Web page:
“In 1925 the Georgian chemist was considered to be one of the richest men in the U.S. At that time, George Coby was unanimously named,“King of the American Chemical Industry”
Two of Coby’s greatest inventions were water-resistant concrete and super-hard glass block. In the beginning of the 1920s he came up with a formula for concrete that resisted the erosion caused by moisture. Later he introduced some radical changes to the composition of an ordinary brick, creating a glass block, which proved perfect for covering buildings, since it gave them a reflective sheen. These two inventions transformed the American construction industry. In the 1930s they were used on the Chrysler Building, New York City’s famous skyscraper.
Needless to say, this made George Coby a multimillionaire. In 1925 the Georgian chemist was considered to be one of the richest men in the U.S. At that time, George Coby was unanimously named “King of American Chemical Industry.”
His triumph was short-lived, however, because he went bankrupt during the economic crisis of 1929-30, but he didn’t lose heart. Instead, he opened a store near his home that sold small glass items, many of which he made himself.
When the U.S. joined the Second World War in 1941, Grigol asked the government for financial assistance to restore his business. After a brief analysis of his crumbled empire, he was given a license and two million dollars, which allowed him to not only rebuild and re-launch his factories but to become even richer than he was before. Remarkably, the first thing he did with his newfound (for the second time now) wealth was to open a toy store and a network of soup kitchens to feed the homeless.
“Boxes bearing the colors of the Georgian flag had an inscription ‘Coby. Glass Christmas tree ornaments. ‘Christmas is Coby!’ written on them in both English and French, since they were shipped to Canada as well”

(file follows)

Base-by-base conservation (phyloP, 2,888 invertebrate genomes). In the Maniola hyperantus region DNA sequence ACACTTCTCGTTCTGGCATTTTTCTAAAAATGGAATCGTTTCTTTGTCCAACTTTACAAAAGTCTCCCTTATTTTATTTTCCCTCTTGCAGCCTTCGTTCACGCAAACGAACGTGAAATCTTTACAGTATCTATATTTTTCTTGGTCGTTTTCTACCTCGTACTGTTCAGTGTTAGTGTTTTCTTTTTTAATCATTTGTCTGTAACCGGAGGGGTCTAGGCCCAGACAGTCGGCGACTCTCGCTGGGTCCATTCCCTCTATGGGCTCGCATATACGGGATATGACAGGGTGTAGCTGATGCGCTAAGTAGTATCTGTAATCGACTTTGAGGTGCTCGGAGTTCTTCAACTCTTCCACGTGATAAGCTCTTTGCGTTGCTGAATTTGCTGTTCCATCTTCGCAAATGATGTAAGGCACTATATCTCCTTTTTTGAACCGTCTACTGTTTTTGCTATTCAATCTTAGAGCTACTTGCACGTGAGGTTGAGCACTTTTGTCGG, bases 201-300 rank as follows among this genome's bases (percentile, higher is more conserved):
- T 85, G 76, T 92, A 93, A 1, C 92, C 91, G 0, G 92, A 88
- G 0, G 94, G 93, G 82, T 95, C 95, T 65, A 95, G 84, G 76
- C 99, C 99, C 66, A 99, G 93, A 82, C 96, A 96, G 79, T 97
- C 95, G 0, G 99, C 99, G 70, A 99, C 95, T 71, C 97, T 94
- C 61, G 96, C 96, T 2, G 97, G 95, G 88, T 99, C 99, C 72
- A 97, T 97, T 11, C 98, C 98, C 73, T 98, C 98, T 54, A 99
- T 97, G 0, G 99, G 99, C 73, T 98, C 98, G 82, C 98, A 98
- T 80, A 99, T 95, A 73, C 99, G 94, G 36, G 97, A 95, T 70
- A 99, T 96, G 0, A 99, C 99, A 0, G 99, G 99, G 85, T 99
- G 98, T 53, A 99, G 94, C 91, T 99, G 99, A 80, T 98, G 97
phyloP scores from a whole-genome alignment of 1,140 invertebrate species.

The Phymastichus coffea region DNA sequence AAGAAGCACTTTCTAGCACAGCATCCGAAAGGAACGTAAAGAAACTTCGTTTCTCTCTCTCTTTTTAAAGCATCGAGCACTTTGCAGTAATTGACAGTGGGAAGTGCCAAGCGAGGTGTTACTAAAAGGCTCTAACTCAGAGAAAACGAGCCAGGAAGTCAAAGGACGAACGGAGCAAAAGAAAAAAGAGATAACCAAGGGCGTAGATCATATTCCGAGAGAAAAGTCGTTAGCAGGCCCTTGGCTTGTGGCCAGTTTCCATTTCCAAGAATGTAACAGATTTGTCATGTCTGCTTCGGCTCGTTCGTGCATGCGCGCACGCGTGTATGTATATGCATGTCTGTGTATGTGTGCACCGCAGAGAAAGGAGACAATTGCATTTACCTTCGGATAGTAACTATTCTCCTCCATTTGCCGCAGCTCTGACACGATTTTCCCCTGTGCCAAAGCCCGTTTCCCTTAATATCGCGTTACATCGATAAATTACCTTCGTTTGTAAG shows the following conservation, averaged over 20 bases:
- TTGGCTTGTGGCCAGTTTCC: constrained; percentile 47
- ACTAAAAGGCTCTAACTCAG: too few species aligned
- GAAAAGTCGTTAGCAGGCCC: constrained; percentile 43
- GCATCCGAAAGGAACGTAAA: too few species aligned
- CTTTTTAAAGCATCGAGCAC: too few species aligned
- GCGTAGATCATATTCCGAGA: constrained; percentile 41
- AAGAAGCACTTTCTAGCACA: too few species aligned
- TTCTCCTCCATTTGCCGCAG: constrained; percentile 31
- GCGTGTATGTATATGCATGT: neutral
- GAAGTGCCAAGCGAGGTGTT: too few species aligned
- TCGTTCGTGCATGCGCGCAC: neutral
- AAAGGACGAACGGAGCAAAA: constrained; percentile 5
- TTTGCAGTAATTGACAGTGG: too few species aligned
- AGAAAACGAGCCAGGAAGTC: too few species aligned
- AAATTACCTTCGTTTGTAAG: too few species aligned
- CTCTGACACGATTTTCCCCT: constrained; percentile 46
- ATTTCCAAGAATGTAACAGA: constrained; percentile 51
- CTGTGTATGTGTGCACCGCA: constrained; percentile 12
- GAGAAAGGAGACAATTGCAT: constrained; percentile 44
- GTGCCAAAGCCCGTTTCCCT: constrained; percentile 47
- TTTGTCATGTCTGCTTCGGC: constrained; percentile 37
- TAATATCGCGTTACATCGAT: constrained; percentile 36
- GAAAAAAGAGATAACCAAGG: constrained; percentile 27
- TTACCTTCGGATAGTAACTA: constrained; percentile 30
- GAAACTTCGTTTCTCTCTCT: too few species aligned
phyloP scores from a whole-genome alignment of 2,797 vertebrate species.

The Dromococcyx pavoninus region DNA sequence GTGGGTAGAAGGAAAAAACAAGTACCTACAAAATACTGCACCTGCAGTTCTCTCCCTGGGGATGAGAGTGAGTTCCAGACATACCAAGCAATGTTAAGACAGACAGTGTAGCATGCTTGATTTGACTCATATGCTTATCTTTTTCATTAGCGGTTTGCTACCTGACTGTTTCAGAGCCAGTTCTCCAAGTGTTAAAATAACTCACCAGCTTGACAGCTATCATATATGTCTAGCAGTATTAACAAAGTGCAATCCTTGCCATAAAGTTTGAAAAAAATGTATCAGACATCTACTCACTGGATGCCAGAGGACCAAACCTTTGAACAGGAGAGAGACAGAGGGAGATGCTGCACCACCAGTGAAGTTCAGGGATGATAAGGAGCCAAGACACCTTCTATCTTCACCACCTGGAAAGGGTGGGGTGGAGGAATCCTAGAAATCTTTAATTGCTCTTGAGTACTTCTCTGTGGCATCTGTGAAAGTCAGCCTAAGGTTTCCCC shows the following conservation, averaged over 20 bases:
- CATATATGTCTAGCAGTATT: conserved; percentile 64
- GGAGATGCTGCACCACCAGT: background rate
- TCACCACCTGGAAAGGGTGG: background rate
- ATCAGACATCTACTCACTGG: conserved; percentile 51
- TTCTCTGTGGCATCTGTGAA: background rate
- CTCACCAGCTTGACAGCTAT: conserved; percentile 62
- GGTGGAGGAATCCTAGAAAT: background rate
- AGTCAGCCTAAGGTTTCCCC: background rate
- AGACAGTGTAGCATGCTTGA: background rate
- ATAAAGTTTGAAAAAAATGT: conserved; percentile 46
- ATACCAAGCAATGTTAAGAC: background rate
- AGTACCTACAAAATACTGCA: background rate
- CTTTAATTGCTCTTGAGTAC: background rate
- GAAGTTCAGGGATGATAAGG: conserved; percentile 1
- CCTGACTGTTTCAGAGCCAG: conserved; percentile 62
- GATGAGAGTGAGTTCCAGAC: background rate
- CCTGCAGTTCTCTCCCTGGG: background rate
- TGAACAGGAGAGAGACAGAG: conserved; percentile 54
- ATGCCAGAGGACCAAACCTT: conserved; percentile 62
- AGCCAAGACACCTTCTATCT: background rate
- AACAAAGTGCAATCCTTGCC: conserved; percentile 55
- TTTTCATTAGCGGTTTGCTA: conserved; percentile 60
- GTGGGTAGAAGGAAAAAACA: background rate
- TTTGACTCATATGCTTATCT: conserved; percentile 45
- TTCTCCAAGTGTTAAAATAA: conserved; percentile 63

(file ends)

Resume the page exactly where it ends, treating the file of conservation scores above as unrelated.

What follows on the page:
After the war, he came up with new inventions – electric candles and twinkling lights. Filled with colored liquid, garlands of tiny lamps lit up, pulsated and moved when plugged into an electric socket. Back then, Christmas trees were adorned with real candles, which frequently caused fires, so his invention instantly found demand. Later on he began making lamps and candles out of colored glass, ending the need for colored liquid and making them even safer. He also utilized colored glass for toys of various shapes, naming them ”ornaments”. These toys frequently bore Georgian motifs, such as grapes or grapevine leaves. Boxes bearing colors of the Georgian flag had an inscription: “Coby. Glass Christmas tree ornaments. ‘Christmas is Coby!’ written on them in both English and French, since they were shipped to Canada as well.
Grigol Kobakhidze didn’t have any children and Soviet repression exterminated almost all of his relatives. He refrained from contacting those who remained, afraid that it would bring about more repression. Since he couldn’t find any Georgians who would be interested in his business, he chose the Paglia brothers from Italy as business companions, who ended up continuing his work after his death.